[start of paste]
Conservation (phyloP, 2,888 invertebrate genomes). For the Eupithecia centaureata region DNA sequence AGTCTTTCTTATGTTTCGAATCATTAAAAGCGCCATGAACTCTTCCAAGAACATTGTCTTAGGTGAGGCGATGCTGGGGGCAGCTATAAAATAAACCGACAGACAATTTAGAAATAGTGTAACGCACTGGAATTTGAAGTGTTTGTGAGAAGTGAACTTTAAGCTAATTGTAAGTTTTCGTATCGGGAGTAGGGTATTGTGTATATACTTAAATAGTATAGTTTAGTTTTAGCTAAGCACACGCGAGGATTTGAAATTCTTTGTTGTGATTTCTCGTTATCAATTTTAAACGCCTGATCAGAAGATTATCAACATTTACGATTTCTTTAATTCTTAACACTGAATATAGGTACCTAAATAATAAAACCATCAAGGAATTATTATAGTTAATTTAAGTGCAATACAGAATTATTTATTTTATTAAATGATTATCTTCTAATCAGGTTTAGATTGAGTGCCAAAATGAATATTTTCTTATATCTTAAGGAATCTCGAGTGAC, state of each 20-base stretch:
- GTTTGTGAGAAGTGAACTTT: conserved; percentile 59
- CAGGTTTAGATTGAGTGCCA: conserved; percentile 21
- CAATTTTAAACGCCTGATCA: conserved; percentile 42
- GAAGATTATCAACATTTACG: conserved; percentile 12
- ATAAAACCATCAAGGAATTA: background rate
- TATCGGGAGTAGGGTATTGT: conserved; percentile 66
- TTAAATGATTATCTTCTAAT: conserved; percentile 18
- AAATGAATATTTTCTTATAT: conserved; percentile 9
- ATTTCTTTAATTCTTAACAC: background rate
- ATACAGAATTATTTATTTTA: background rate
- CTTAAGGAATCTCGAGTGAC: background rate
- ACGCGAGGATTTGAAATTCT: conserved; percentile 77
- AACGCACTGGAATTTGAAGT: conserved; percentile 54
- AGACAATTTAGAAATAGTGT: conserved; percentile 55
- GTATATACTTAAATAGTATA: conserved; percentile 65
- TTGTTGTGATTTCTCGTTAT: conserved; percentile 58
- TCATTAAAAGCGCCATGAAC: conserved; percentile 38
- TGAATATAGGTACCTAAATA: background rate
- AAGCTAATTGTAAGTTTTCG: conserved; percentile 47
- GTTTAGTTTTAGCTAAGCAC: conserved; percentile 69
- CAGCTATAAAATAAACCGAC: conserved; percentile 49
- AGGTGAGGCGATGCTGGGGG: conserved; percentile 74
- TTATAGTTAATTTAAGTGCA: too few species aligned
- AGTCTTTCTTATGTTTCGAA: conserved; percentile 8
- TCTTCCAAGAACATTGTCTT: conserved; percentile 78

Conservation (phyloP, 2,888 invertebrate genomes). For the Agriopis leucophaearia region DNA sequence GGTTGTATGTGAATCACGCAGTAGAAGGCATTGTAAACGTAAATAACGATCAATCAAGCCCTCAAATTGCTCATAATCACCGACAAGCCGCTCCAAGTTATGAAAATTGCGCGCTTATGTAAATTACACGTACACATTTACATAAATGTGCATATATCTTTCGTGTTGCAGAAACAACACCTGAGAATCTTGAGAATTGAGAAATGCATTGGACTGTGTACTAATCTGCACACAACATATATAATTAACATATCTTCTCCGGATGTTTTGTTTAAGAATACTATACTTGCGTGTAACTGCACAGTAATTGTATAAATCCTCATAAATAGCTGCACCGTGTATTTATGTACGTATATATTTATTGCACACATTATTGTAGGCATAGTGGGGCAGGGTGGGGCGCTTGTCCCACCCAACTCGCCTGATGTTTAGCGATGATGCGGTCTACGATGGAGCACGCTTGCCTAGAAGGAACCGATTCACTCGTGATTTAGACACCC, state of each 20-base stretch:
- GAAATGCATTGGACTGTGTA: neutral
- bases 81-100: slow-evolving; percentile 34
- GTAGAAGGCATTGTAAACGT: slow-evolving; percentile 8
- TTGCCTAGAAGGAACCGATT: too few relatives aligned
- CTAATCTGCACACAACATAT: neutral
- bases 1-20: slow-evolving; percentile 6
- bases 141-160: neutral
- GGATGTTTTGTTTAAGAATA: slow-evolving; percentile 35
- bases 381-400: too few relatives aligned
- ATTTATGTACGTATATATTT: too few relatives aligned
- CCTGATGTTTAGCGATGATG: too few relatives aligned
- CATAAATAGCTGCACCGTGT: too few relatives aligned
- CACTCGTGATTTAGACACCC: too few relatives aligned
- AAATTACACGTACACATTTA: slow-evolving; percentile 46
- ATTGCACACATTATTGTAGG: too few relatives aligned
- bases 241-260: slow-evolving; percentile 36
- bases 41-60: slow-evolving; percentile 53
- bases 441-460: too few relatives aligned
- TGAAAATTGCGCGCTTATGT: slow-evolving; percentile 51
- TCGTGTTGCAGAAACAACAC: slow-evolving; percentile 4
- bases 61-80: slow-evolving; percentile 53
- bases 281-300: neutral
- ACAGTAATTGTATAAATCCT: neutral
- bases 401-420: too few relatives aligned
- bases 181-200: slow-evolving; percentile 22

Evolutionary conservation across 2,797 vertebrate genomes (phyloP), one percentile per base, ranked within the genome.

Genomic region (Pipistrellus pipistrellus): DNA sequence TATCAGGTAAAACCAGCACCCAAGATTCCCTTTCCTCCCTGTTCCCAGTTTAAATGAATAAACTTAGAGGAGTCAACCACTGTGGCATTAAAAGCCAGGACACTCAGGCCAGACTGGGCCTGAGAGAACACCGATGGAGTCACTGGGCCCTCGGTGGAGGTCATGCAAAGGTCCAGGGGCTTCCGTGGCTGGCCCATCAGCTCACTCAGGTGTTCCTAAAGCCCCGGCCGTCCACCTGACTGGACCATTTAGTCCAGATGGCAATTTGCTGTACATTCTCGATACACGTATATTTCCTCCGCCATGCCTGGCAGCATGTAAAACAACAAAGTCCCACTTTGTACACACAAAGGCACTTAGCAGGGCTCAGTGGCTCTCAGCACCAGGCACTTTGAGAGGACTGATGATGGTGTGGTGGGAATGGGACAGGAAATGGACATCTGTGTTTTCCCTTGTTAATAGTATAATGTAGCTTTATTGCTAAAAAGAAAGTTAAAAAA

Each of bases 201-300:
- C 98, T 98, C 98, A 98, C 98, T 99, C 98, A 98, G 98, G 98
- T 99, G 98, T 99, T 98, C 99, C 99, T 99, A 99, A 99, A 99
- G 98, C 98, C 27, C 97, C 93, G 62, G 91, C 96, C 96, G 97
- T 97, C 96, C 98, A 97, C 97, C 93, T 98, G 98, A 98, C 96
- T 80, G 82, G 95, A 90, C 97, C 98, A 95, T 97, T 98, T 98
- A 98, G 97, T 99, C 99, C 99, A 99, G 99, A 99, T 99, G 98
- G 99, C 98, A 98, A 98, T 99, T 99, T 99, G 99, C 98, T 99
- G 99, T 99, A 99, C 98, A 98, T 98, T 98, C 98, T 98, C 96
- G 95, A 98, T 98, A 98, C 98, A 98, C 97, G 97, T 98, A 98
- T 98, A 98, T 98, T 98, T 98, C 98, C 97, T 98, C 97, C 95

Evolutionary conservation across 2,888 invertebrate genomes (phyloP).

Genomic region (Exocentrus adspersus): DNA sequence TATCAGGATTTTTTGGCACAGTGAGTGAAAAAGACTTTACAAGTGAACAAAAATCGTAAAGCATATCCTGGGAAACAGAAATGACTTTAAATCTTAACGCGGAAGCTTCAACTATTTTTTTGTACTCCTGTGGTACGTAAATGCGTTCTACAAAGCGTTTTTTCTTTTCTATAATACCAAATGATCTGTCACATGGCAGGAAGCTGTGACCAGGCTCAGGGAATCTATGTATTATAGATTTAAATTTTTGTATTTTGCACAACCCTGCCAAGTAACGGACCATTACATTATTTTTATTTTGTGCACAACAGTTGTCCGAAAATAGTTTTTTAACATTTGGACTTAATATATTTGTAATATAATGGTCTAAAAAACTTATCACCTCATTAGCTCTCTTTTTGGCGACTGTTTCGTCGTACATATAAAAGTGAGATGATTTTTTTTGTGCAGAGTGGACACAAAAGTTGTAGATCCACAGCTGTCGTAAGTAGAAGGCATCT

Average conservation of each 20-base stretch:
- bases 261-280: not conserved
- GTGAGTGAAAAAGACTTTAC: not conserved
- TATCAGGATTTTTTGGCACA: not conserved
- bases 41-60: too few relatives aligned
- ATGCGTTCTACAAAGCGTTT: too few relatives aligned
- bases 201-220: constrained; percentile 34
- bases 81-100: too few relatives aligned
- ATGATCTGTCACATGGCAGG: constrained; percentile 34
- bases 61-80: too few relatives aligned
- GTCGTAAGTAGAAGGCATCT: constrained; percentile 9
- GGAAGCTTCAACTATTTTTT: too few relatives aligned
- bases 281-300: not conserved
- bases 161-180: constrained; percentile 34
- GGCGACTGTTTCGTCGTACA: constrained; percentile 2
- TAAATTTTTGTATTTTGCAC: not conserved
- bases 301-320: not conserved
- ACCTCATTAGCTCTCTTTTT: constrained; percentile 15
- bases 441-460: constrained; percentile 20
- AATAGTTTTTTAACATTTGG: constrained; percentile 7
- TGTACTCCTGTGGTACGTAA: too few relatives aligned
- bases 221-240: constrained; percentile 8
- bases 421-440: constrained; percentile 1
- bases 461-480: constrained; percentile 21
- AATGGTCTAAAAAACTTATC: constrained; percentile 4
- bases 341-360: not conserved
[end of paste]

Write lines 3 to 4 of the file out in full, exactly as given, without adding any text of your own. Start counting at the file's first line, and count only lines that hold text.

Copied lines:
- CAGGTTTAGATTGAGTGCCA: conserved; percentile 21
- CAATTTTAAACGCCTGATCA: conserved; percentile 42